Four traits I look for in my future leaders

6 min read | Alistair Cox | Article | CEO News Leadership

Hays CEO, Alistair Cox in conversation

Gain insight on how to spot the best talent in business leadership. Our CEO Alistair Cox shares his insights on the characteristics that make a good leader and the positive impact effective leadership can have on your business.

Traits of a leader in business: Key insights

  • The ability to communicate and inspire are traditional leadership skills still required from any successful business leader. Especially as the digital revolution has shaped the world, it’s more crucial than ever that leaders are able to connect with their team members effectively.

  • Entrepreneurial mindset isn’t just for leaders who want to set up their own business. Leaders who adopt a business owner mentality within a company demonstrate their confidence, innovation, and long term goal focus.

  • Evolve and transform one’s role organically to match business needs and their skill set is another valuable trait in a leader. This change is often a result of a proactive attitude. Evolution is inevitable for every business and if it happens without being forced, that’s a powerful position to be in.

  • Excellent collaboration skills are a must for successful leaders. Being able to identify the strengths within the team and pull them together in harmony will only benefit the business.

Keep reading for more detail on each leadership trait of effective leaders and a selection of personal anecdotes from the business world.

Alternatively, learn more about our tailored executive appointment services for businesses.


Considering future leadership for businesses: Background

Responsible business leadership isn’t just about ensuring your company operates effectively day-to-day. It also always involves laying foundations for success long after you depart. Here at Hays, we’ve now officially entered the annual succession planning season.

Each year, my senior management team and I step back and take stock to assess how our business will be led in the future – and importantly, by whom. It’s a process we’re all hugely passionate about. We realise and appreciate the importance of planning our future talent pipelines and it never fails to spark debate around the table. Every year, each of us highlights lessons we believe have been crucial to Hays’ success and which of our company’s rising stars have best embraced them.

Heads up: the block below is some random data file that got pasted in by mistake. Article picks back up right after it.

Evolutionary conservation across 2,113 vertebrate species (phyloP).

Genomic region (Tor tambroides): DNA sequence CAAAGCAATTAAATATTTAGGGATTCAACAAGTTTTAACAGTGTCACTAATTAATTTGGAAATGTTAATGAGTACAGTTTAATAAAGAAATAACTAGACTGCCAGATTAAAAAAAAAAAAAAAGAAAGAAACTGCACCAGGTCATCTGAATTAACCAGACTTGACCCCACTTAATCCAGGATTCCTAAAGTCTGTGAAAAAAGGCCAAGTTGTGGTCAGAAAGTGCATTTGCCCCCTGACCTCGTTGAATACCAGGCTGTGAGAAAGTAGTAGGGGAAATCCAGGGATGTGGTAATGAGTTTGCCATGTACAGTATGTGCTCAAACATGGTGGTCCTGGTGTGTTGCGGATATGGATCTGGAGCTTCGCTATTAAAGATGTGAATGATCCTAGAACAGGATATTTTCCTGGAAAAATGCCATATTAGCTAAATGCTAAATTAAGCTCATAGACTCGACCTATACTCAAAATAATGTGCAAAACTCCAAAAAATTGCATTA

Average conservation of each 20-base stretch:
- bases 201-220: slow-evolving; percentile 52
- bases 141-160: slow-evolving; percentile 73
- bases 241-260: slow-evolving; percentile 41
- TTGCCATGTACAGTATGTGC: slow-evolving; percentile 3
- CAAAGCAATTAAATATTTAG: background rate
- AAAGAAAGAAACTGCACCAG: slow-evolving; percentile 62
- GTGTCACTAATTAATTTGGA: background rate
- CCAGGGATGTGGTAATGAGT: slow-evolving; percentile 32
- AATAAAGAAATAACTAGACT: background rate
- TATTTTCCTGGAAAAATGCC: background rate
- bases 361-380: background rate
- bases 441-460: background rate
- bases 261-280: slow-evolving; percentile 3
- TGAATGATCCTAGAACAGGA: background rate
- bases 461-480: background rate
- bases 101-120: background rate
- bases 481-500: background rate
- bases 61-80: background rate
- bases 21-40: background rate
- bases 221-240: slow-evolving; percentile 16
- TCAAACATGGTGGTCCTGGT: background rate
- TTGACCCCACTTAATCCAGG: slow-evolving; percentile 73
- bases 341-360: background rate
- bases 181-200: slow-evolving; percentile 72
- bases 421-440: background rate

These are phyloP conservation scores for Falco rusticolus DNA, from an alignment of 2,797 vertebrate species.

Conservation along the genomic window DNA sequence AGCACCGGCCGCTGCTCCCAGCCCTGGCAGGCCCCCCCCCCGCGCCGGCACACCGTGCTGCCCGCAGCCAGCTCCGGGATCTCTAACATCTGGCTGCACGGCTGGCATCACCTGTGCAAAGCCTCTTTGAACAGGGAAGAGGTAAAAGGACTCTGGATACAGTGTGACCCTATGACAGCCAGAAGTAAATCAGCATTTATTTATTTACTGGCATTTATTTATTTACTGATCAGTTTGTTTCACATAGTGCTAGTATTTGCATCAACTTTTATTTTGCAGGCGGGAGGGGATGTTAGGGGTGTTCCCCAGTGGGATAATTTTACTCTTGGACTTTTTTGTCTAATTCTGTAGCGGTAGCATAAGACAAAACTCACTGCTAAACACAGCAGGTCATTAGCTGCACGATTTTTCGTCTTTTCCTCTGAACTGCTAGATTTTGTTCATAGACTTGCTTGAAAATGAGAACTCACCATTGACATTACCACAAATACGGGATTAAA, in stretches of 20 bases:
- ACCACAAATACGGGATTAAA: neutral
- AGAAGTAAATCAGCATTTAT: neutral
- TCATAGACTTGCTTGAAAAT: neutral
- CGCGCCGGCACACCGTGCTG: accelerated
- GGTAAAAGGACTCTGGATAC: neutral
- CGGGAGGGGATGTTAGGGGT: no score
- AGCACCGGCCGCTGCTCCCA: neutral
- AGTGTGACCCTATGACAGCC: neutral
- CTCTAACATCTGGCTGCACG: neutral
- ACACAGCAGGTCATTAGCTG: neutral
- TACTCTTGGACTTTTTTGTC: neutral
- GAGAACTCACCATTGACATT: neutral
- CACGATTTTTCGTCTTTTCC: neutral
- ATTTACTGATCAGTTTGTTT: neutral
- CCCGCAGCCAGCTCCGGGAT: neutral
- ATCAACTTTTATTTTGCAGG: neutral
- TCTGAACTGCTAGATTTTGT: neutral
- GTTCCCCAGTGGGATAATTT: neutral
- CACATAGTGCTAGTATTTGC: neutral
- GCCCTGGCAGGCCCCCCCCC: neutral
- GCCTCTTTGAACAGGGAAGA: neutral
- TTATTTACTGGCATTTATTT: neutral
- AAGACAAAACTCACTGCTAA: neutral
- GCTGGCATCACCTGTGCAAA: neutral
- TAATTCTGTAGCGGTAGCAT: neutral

This year, I thought it would be useful to share these lessons with all of you – so here are some of the key traits that my business looks for in our future leaders.

1. Traditional leadership skills will always be important

After years of succession planning sessions, the core skills we look for have remained largely the same. The ability to communicate and inspire are still fundamental to any prospective leader we consider.

While this was also the case when I first began my career, today we operate in a different world. In my younger years, leaders had limited means to communicate with their staff. However, today’s digital channels have produced a wide range of new ways to exchange information. This change has made it increasingly important for everyone, senior or junior, to have their voices heard.

It’s therefore never been more important for leaders to be able to connect with their people in a way they can relate to and be motivated by. They will have to be able to form this connection regardless of whether they’re face-to-face, around the boardroom table, or online.

2. Attitude is almost everything

It’s never been clearer to me that many of our emerging leaders thrive thanks to an entrepreneurial mindset. There’s a common misconception that budding entrepreneurs will only flourish in a startup or by setting up on their own. However, I’ve seen first-hand that a global business can nurture entrepreneurial spirit as well as any start-up.

I’m consistently blown away by the entrepreneurial attitudes of Hays’ regional directors. They aren’t just chasing targets for this quarter, they have a business owner mentality and are focused on the bigger picture. They are concerned about how they can help our revenue grow over the next decade by discovering new revenue streams, harnessing the latest technology and building our own world class teams.

This entrepreneurial approach isn’t just restricted to senior management – many of our offices are structured to enable each consultant to behave as entrepreneurs. Operating under intense local competition, our consultants demonstrate everyday entrepreneurial energy. They are challenged to think commercially about growing their market share, differentiating themselves from their competition and constantly improving the customer experience. This is what keeps them awake at night.